“By the end of 2013, the government will have completed two-thirds of the effort … to bring deficits to a stable position. Given this track record and the still hesitant recovery, the government should ease the pace of adjustment,” the IMF said in its annual survey of the French economy released on Monday.
It also added that the country should reduce its spending more but it should not increase the taxes. The report said that taxes in the eurozone’s second-largest economy are already “among the highest by international standards” and raising them can impede investments and job creation.
The IMF also predicted that France would end the year in recession, saying, “Fiscal consolidation remains very substantial in 2013, and output is projected to contract slightly this year and to grow moderately in 2014.”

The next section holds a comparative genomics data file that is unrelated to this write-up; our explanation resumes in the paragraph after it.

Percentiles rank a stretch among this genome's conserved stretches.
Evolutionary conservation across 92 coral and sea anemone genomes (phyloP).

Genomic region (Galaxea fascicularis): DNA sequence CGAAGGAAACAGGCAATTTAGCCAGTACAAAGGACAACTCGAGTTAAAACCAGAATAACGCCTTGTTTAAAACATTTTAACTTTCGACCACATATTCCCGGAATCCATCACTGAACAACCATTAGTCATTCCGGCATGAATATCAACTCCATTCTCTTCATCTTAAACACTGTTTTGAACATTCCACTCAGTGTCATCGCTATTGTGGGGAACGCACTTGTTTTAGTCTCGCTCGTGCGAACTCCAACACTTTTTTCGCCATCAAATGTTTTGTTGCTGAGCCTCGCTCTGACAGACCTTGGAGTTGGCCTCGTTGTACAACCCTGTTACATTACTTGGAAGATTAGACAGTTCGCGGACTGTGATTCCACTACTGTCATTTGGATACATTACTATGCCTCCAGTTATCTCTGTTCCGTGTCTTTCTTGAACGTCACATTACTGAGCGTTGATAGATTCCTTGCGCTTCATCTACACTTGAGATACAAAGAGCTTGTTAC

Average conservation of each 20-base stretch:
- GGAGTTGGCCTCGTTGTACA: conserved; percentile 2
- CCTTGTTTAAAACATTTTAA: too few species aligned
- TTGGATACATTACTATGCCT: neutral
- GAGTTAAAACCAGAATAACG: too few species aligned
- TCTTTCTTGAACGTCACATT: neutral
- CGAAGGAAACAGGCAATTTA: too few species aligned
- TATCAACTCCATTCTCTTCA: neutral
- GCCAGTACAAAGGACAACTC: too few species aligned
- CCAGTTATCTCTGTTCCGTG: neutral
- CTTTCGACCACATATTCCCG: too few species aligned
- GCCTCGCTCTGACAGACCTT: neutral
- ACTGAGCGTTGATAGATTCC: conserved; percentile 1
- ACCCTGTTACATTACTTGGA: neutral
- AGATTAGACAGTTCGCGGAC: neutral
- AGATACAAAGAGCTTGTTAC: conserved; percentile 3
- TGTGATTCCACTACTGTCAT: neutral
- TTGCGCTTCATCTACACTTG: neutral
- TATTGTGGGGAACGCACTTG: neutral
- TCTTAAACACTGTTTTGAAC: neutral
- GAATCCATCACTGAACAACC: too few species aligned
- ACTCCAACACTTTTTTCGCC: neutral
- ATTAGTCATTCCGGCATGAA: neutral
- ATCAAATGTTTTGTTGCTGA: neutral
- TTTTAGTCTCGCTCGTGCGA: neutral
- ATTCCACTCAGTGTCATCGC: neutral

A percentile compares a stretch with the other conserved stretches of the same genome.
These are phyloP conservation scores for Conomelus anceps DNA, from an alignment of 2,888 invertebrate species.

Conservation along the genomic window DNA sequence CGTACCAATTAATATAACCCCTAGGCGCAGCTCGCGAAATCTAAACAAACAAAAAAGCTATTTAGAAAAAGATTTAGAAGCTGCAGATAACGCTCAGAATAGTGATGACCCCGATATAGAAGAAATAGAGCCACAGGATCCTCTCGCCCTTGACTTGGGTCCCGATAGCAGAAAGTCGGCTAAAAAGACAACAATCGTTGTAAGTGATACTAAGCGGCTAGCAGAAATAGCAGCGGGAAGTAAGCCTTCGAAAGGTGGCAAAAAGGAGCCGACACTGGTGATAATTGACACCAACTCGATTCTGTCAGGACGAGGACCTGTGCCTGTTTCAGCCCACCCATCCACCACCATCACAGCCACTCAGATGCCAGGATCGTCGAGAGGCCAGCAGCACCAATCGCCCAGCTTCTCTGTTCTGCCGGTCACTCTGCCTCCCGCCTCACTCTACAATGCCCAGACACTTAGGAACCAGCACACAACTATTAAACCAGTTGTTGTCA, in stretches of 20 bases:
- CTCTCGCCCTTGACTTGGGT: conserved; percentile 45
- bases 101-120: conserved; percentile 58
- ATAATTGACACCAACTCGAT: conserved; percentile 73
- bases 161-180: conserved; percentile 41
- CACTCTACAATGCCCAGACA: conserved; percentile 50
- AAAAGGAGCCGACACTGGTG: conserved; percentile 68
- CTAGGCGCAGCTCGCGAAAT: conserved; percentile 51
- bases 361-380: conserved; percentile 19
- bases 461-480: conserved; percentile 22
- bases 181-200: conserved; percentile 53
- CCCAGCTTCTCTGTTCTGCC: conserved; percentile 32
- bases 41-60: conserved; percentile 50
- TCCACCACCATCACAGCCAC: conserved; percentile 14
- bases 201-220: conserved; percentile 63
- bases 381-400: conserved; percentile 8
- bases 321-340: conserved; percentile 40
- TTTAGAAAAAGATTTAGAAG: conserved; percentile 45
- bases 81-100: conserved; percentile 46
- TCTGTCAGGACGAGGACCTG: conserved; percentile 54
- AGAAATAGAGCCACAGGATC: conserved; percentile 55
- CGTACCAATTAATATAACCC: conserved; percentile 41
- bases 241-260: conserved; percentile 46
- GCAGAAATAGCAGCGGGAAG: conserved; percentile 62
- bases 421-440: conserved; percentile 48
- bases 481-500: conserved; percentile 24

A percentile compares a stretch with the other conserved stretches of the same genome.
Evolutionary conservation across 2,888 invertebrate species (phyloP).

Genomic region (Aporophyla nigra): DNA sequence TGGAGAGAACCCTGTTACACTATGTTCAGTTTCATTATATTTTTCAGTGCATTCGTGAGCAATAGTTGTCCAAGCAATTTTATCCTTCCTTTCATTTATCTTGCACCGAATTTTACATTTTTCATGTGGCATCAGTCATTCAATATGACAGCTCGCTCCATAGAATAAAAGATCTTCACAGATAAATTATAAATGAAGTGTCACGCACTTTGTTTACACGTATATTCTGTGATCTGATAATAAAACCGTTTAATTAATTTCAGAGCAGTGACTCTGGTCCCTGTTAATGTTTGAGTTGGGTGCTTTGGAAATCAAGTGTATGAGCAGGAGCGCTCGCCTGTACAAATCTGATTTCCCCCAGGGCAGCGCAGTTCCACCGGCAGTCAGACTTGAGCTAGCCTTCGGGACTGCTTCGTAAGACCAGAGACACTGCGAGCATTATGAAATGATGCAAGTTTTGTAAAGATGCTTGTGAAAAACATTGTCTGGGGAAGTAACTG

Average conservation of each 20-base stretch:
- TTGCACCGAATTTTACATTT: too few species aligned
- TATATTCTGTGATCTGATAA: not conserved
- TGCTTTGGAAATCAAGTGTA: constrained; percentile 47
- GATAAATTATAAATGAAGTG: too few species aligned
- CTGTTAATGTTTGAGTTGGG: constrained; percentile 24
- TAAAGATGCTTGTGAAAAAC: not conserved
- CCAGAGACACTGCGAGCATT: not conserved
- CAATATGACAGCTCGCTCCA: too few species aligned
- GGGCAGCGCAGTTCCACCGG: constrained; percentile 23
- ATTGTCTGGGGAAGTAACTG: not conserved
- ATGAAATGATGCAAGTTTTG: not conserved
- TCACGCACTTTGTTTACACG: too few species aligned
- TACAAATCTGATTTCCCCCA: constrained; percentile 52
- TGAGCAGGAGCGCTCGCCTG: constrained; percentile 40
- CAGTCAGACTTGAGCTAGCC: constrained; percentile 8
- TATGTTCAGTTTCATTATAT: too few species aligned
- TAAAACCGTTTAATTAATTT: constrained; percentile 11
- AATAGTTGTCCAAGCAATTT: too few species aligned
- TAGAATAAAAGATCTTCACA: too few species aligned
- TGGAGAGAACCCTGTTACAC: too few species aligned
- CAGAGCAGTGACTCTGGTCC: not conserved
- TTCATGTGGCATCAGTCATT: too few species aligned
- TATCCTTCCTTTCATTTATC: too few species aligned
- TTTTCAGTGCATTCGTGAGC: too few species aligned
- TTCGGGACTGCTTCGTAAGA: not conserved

The report further touched on the high wages that are damaging French companies, warning that “In the face of a trend decline in total factor productivity growth since the 1990s, real wage growth in France has been sustained at the expense of the share of income going to profits.”
France is struggling to revive an economy that has barely grown in more than two years and tackle unemployment, which soared to a 14-year high of 10.8 percent in the first quarter of 2013.
Even though the government of President Francois Hollande has increased taxes and implemented several reforms and spending cuts in an attempt to lower the country’s huge debt load, the measures have proven unproductive since the financial crisis in the eurozone has not been resolved and the 17-member bloc is still bogged down in recession.
On July 12, global ratings agency Fitch cut France’s credit rating from AAA to AA+, citing concerns about its debt burden, high unemployment rate and weak economic outlook.